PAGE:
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Budding Daughters: Sex offers no advantage to yeast living in mildly difficult conditions

Evolution of Sex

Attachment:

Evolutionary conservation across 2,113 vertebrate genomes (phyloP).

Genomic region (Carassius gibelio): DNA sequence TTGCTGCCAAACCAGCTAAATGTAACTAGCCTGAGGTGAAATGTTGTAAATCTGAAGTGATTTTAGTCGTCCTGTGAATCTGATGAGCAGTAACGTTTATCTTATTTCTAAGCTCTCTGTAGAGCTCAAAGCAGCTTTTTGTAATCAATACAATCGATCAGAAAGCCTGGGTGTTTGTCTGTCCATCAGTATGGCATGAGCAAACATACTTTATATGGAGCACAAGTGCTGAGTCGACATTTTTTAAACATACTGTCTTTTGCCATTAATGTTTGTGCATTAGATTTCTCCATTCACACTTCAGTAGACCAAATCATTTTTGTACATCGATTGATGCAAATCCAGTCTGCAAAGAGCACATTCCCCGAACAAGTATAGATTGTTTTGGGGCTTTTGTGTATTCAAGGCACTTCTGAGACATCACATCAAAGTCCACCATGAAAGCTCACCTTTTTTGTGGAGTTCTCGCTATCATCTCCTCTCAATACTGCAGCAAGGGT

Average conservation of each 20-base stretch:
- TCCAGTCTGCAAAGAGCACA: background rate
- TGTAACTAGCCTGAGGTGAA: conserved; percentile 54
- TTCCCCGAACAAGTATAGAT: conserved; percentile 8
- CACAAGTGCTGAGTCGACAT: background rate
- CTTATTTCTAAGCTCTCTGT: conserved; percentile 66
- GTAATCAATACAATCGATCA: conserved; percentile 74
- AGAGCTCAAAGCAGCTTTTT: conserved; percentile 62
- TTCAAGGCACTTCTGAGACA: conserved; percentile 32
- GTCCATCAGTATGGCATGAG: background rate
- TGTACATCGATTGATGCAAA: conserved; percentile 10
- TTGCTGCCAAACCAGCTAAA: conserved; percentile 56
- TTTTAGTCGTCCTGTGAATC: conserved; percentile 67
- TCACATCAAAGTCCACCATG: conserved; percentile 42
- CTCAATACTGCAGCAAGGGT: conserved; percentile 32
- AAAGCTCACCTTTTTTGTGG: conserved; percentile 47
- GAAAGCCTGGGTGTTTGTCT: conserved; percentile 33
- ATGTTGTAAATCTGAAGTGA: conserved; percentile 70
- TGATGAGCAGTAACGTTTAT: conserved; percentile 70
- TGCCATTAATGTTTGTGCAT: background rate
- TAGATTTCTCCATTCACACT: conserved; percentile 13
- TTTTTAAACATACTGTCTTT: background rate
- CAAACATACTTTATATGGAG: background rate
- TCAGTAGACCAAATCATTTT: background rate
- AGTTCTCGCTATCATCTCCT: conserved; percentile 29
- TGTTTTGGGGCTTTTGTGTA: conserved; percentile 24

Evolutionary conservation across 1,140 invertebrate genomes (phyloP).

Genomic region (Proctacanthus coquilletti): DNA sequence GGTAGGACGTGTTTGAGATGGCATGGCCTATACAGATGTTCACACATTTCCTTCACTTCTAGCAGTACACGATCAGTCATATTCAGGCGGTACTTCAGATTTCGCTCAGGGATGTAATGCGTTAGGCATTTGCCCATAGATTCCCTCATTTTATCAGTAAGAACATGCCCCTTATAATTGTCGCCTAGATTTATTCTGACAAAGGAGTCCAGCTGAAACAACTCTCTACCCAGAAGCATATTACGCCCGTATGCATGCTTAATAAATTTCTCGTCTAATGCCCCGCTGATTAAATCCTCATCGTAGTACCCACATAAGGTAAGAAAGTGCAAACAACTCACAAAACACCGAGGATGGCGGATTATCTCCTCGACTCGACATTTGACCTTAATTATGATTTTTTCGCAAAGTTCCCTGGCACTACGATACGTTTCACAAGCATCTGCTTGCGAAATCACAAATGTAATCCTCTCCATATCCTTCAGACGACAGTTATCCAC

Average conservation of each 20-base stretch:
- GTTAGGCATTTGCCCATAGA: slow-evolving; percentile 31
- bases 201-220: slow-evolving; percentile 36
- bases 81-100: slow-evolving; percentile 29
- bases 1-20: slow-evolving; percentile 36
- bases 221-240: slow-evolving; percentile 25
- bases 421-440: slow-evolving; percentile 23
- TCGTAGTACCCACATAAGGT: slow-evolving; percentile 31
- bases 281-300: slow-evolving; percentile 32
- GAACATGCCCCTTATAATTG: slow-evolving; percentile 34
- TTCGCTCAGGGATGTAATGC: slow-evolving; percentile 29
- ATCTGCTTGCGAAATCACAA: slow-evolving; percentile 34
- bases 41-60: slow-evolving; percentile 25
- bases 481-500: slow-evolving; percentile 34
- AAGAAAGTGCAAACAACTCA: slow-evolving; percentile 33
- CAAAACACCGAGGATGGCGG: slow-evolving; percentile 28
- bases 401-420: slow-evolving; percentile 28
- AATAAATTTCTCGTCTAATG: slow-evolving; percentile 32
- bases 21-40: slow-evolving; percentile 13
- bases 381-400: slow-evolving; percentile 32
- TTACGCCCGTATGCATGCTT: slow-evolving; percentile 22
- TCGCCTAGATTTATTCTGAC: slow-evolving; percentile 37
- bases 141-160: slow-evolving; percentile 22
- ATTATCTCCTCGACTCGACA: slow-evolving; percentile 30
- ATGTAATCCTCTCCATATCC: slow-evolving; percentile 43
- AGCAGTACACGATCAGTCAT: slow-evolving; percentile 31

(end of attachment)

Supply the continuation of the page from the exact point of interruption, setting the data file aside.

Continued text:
WHY did sex evolve? Experiments suggest that this kind of reproduction has different advantages for an organism, depending on how challenging its environment becomes. Sex is expensive. Besides expending energy in the generation and use of the necessary organs, sex permits an individual to pass on only half of its genetic material to its offspring. Theoretically, evolution should favour asexual organisms that pass on their entire genetic complement. There are two main theories about why such a costly strategy would evolve. One says that sex creates more variability in each generation and so improves a species' chances of survival in an ever-changing environment. The other suggests that sex maintains the overall fitness of a species by clearing out harmful mutations-the least healthy offspring die, taking the damaged DNA with them. "There's a lot of theory and virtually no data," says Clifford Zeyl of Wake Forest University in North Carolina. But in this week's Nature (vol 388, p 465), Zeyl and Graham Bell at McGill University in Montreal say they have got to the bottom of the mystery experimentally-at least for yeast. They found that sexually reproducing yeast clear out bad mutations more efficiently than yeast that don't have sex, but are no better at adapting to a mildly challenging environment. Zeyl and Bell grew brewer's yeast, Saccharomyces cerez?isiae, in two sorts of growth medium. One contained glucose, a sugar which the yeast finds easy to eat; the other contained galactose, a sugar to which it is poorly adapted. They allowed the yeast in some of the lab cultures to reproduce sexually, while the others reproduced asexually. At first, all the cultures in the galactose medium grew more slowly, a reflection of the less suitable conditions. But by the end of the experiment, eight months later, both the sexual and asexual yeast cultures were doing much better on the unfamiliar sugar, showing that sex was not an important factor in their ability to adapt. In glucose, on the other hand, sex made a difference. Whereas the asexual yeast was still growing at the same rate after eight months, about 600 generations, the sexually reproducing populations were healthier on both glucose and galactose, growing 22 per cent faster than they had at the start of the experiment. Since they were fitter than the asexual cultures on both types of food, Zeyl attributes the improvement to the loss of harmful mutations rather than to more rapid adaptation to glucose. "Selection can pick out the few that were lucky and had fewer deleterious mutations," Zeyl says, while the "genetic scape goats" die off. However, recent experiments have shown that a species of green algae adapts more rapidly to a very tough new environment with sex than without it. "We've found that both these mechanisms work," Bell says. Commenting on the yeast experiments, evolutionary theorist Alexey Kondrashov of Cornell University in Ithaca, New York, says "that's pretty good evidence". But he cautions that Zeyl and Bell only infer the clearing of deleterious mutations from the relative fitness of the yeast cultures-they do not demonstrate it directly. "I would like to see the deleterious mutation rate reliably measured for at least one organism," he says. Jonathan Knight